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Russia Is torturing and starving Ukrainian POWs

U.N. Panel Says Russian War Crimes Are Widespread

The New York Times

March 15, 2024


In a report headed to the Human Rights Council in Geneva next week, an investigative commission outlines the ongoing torture and starvation of Ukrainian prisoners.


Demonstrators gathered in Kyiv last year to call attention to Ukrainian prisoners of war.Credit...Brendan Hoffman for The New York Times


Reporting from Geneva.


Two years after Russia’s full-scale invasion of Ukraine, United Nations investigators say they have uncovered new evidence of systematic and widespread torture of Ukrainian prisoners held by Russian security forces.


A United Nations Commission of Inquiry on Friday detailed a range of what it described as Russian war crimes, including summary executions, sexual violence and forced transfer of Ukrainian children into Russia.


The commission paid special attention to “horrific” treatment of Ukrainian prisoners by Russian security services at detention centers in Russia and occupied Ukraine.


The commission will deliver a report to the Human Rights Council in Geneva next week, detailing accounts of torture from four locations in Russia and seven in occupied Ukraine, strengthening previous findings that the use of torture had become widespread and systematic.


“We are concerned at the scale, continuation and gravity of violations and crimes that the commission has investigated and the impact on victims,“ Erik Mose, chairman of the three-person panel, said in a statement.


“Victims’ accounts disclose relentless, brutal treatment inflicting severe pain and suffering for almost the entire duration of their detention,” the commission said, adding that this resulted in long-lasting physical and mental trauma.


The commission, set up in 2022, said it had previously expressed concern over arbitrary arrest and ill treatment by Ukrainian authorities of people suspected of collaborating with Russian authorities. But in this report, its fifth, the commission recounted only two new cases of Ukrainian aggression, in addition to three previously reported ones.


They included the experience of a Ukrainian woman who said she was detained and hit repeatedly by men in Ukrainian military uniforms who carried out a mock execution before releasing her.


“We are concerned at the scale, continuation and gravity of violations and crimes that the commission has investigated and the impact on victims,” said Erik Mose, right, the chairman of the three-person panel.Credit...Martial Trezzini/EPA, via Shutterstock


United Nations human rights monitors who have access to Ukrainian detention centers have also described abuse of Russian soldiers taken prisoner by Ukraine. The rights monitors said that beatings and ill treatment of these soldiers occurred mainly at the initial moment of capture and that cases of torture were sporadic.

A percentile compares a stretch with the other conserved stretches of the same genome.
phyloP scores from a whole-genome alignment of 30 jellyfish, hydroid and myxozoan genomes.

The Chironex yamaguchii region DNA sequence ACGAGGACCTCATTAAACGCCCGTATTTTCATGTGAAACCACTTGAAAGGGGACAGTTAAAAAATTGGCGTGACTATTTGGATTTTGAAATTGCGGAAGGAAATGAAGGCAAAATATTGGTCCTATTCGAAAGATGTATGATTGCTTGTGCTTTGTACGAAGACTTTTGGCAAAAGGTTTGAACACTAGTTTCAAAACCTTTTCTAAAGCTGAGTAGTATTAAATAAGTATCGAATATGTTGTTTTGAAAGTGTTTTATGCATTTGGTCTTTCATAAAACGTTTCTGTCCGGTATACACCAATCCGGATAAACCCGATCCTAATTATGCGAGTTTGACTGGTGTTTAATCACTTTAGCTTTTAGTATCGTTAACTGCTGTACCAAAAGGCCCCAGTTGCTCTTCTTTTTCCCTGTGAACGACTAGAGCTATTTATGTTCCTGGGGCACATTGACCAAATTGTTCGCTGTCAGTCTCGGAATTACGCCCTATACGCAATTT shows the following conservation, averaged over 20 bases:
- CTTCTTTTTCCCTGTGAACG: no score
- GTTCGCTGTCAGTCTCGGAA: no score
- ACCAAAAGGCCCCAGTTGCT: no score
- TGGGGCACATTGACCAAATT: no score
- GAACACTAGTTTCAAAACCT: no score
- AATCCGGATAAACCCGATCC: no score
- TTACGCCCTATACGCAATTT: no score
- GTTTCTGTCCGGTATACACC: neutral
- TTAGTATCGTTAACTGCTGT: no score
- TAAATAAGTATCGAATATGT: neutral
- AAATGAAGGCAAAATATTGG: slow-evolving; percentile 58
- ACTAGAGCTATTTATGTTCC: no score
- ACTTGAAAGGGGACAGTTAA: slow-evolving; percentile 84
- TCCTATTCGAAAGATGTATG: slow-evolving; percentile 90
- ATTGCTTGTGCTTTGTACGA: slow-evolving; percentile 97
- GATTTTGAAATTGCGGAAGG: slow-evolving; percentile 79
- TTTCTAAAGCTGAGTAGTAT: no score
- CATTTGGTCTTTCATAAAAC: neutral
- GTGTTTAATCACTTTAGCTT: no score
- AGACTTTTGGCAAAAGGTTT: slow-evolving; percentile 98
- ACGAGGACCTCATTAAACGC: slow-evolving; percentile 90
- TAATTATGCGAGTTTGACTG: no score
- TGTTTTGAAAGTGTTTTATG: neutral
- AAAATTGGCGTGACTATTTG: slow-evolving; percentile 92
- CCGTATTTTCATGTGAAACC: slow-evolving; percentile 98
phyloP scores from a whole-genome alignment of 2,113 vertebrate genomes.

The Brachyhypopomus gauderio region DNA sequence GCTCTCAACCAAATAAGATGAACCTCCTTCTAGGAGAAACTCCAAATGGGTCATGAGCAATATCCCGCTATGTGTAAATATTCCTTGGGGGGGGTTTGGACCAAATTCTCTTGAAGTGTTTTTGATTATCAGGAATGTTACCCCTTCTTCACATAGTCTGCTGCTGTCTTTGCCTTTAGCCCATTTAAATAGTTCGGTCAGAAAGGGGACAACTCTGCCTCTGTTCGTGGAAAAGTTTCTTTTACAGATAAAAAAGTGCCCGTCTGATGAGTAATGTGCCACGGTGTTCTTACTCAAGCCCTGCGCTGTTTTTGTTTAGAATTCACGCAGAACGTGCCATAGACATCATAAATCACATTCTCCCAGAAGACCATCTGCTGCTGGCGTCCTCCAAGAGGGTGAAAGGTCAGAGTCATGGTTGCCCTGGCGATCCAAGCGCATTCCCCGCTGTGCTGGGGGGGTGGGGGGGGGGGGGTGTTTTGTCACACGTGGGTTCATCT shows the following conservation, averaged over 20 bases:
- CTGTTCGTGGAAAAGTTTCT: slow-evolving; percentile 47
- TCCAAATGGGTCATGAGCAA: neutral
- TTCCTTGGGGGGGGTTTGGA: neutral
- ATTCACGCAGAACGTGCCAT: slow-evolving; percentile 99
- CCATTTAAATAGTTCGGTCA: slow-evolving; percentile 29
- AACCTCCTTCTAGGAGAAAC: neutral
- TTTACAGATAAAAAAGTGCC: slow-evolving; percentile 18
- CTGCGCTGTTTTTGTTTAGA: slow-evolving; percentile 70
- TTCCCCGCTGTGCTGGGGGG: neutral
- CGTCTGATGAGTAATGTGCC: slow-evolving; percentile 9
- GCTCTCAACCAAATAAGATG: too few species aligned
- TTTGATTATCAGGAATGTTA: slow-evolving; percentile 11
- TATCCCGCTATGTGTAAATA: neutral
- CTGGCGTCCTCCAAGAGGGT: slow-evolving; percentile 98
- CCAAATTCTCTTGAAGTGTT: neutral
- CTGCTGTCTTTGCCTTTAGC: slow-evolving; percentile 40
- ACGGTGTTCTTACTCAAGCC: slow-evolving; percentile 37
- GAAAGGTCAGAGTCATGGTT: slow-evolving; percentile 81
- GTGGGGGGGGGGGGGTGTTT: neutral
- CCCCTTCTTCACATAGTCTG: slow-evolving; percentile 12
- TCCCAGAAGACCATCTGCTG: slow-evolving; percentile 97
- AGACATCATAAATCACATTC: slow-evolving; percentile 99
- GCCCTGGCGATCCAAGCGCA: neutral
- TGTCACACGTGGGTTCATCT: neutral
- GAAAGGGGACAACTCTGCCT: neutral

Mr. Mose said the commission had written to Russian authorities 23 times requesting information, meetings and better access, but had received no response. The Russian authorities have yet to comment on the report’s allegations of torture.


Russian guards told one prisoner “welcome to hell,” the commission said, describing brutal admissions procedures that included beatings and electric shocks. Torture was reportedly carried out “everywhere”: in cells, corridors, courtyards and the bathhouse.


“I lost any hope and will to live,” a former prisoner told the panel, saying he begged his inquisitors to kill him after undergoing repeated beatings that broke a collarbone, knocked out teeth and left him with a gangrenous foot, unable to stand. After release, the commission said, the former prisoner had undergone 36 hospitalizations as of January.


Former prisoners said that in Russian detention centers in occupied Ukraine, torture was carried out by the Russian military, but prisoners held in Russia were tortured by Russian special forces units known as Spetsnaz, and that interrogations were led by agents of Russia’s main intelligence service, the Federal Security Bureau.


The commission said it had interviewed former Spetsnaz members who said torture and ill treatment of prisoners appeared to be encouraged or, at a minimum, tolerated by their commanders, quoting one general as instructing them to “work harshly with no pity.”


Ukrainian military prisoners were tortured for information about their units and the Ukrainian armed forces, but the report said the torture was also used to intimidate and punish. Prisoners described conditions in some of the prisons where they were held as “inhuman.”


There was little food, resulting in acute hunger that drove some to “eating worms, soap, paper and remnants of dog food,” the commission reported.

 

Nick Cumming-Bruce reports from Geneva, covering the United Nations, human rights and international humanitarian organizations. Previously he was the Southeast Asia reporter for The Guardian for 20 years and the Bangkok bureau chief of The Wall Street Journal Asia. More about Nick Cumming-Bruce


A version of this article appears in print on March 16, 2024, Section A, Page 7 of the New York edition with the headline: U.N. Investigators Detail Vast Russian War Crimes.


Copyright 2024 The New York Times Company

 

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